After following tracks and kick steps up dirt and scree left and above the left-hand drainage, I continued on even steeper ground towards the upper bowl beneath the ridge joining Weed and Silverhorn together. I kept thinking the scree would turn terrible but other than a few short sections of hard dirt or miserable scree, it wasn’t bad at all. As a matter of fact it only took me around 2 hours before I was ascending more tracks in the scree bowl towards the ridge crest – much quicker than I was expecting. About 2.5 hours after leaving the car I was on the north ridge of Silverhorn looking at fantastic views in every direction and up some interesting terrain to the first of two false summits.

I easily and quickly ascended the ridge to the first false summit. From there the next false and true summits looked a bit intense but as usual, once I got my nose into things they tamed a bit. There were certainly some exposed sections on the ridge and I would rate this section as “moderate” scrambling. Looking down Nugara’s ascent line it certainly looked more difficult than anything I’d come up to the ridge on! It’s rated “moderate” too, so it can’t be that terrible. The gully itself looked a bit manky with old snow and some ice in it.

I greatly enjoyed the views from Silverhorn – no surprise given that it’s in the “Murchison Group” of mountain ranges. I can’t think of a single peak in that group that I’ve done with crappy views – except maybe Quill / Porcupine which were quite smoky but still had interesting views. Looking over at Quill now though, I want to redo it. The weather was so perfect for me on Silverhorn, I can’t think of a nicer day in the hills for quite some time. There was a cool breeze but views forever. I spent about 30 minutes on top, eating, hydrating and taking too many summit photos.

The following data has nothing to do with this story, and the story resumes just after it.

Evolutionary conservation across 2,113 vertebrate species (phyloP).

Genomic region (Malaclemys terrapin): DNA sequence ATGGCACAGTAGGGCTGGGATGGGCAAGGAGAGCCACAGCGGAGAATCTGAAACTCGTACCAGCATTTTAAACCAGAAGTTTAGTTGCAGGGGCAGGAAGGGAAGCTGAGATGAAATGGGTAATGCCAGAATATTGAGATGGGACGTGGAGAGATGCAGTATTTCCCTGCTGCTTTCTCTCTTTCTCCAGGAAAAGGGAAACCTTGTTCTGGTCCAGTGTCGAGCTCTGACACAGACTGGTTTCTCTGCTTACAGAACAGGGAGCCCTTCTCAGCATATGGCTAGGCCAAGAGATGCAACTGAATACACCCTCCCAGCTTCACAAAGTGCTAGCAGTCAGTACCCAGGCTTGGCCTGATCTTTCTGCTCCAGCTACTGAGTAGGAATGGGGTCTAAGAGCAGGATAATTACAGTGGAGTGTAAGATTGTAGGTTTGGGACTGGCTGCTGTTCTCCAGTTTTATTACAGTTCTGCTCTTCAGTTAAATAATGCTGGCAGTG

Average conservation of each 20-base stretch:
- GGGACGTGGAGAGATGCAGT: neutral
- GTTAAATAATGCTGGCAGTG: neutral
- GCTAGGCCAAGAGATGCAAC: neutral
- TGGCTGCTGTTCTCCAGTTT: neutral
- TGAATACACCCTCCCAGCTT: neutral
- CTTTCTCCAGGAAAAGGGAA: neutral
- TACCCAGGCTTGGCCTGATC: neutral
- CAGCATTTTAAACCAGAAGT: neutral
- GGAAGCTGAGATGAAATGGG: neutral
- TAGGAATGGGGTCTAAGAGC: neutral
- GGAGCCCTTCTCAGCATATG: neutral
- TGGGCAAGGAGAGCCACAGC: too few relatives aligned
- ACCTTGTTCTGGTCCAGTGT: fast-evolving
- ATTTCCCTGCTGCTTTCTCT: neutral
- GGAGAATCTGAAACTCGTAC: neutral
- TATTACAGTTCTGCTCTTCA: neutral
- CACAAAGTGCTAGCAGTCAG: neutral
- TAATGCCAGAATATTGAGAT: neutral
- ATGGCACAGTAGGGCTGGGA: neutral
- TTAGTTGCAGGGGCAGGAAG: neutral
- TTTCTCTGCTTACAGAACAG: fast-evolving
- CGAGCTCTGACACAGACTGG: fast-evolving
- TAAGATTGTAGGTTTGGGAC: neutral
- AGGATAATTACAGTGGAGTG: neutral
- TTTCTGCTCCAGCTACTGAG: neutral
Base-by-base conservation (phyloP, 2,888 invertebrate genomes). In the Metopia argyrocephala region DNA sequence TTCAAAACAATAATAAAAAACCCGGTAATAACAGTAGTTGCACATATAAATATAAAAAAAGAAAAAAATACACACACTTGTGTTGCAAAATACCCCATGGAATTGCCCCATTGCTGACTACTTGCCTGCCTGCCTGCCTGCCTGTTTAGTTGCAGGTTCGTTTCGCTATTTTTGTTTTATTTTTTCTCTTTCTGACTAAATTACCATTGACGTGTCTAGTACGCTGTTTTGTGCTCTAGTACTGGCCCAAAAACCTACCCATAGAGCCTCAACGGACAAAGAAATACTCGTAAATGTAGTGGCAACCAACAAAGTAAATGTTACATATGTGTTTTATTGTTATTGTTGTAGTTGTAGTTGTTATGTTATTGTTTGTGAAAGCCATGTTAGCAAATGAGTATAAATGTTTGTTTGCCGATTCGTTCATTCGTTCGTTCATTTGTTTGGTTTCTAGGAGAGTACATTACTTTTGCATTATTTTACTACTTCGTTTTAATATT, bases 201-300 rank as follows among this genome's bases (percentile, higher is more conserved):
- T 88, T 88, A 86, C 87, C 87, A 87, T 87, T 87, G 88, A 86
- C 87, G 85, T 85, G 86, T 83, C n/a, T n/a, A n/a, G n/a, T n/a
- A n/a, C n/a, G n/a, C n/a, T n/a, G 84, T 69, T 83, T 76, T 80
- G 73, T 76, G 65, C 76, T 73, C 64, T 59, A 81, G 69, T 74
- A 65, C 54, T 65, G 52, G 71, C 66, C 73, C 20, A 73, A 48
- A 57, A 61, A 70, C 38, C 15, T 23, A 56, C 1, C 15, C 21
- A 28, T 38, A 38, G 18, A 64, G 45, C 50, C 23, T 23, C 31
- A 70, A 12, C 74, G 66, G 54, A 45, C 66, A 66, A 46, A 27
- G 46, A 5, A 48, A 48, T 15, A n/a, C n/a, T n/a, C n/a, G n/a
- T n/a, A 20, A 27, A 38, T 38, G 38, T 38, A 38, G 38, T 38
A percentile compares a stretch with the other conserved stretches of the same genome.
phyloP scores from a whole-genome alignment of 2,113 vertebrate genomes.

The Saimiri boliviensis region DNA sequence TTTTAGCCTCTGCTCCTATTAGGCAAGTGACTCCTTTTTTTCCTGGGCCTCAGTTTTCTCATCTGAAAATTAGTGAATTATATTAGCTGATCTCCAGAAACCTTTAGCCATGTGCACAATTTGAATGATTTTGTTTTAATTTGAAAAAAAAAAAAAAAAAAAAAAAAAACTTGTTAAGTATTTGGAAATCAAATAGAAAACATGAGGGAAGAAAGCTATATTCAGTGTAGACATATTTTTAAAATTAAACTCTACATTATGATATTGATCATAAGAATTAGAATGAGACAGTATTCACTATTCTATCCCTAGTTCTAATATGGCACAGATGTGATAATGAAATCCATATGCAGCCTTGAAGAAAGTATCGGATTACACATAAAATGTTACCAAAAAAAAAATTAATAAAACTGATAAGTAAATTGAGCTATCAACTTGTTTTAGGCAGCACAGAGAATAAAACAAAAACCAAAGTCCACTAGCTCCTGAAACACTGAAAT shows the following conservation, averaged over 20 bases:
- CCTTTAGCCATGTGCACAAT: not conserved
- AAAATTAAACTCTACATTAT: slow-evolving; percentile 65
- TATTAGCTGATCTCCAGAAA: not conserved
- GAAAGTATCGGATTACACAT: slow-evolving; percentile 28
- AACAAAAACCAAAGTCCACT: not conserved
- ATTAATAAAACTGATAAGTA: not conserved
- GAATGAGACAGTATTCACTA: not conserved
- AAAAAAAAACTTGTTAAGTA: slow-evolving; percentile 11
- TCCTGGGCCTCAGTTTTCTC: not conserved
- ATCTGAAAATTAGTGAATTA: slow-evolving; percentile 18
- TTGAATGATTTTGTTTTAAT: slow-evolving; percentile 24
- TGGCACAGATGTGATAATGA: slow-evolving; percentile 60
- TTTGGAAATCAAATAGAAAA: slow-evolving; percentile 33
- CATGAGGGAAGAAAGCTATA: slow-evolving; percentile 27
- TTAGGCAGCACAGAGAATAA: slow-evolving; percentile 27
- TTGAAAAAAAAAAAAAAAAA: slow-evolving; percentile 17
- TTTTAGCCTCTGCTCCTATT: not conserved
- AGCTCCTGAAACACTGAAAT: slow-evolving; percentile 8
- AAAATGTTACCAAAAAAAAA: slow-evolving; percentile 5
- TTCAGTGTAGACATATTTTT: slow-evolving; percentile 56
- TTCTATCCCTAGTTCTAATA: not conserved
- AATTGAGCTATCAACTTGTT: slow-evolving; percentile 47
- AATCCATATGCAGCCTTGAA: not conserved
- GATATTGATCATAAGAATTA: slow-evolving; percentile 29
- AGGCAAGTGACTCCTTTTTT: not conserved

Since it was my daughter, Kaycie’s, 19th birthday BBQ that afternoon, I had to tear myself away from the summit and start heading back down and this is where I hit a peakbagging conundrum of epic proportions. Marmot Mountain is nothing grand – it’s only 2606m high and sits well below anything else in the Murchison Group, but it’s a named summit and I knew it was possible to tag it along with Silverhorn. BUT. I also knew that if I was late for the BBQ that would make me an ass. I wanted the bonus peak, I didn’t want the label of “ass”. What to do?! After thinking on it for a while, I decided that I would give the extra peak a pass for two reasons. Firstly, I didn’t want to be an ass. Secondly, it would push my stats for the day to well over 2200m elevation as I’d lose about 550m into the valley towards Marmot and then gain another 400 to its summit. Then I’d have to regain the 550m back. It was tiring just thinking about it – and all to nab a pretty insignificant peak. I figured I could nab it from the Dolomite Creek Valley some day – I’m sure I’ll be wandering through there again some time.

Overall, Silverhorn Mountain lived up to my expectations as a moderate scramble with stupendous views. I certainly chose the right summer day to ascend it and I could not have timed it better with Brandon Boulier kicking steps all the way up to the summit ridge. This mountain just might be replacing something on my “favorites” list soon.

2 thoughts on Silverhorn Mountain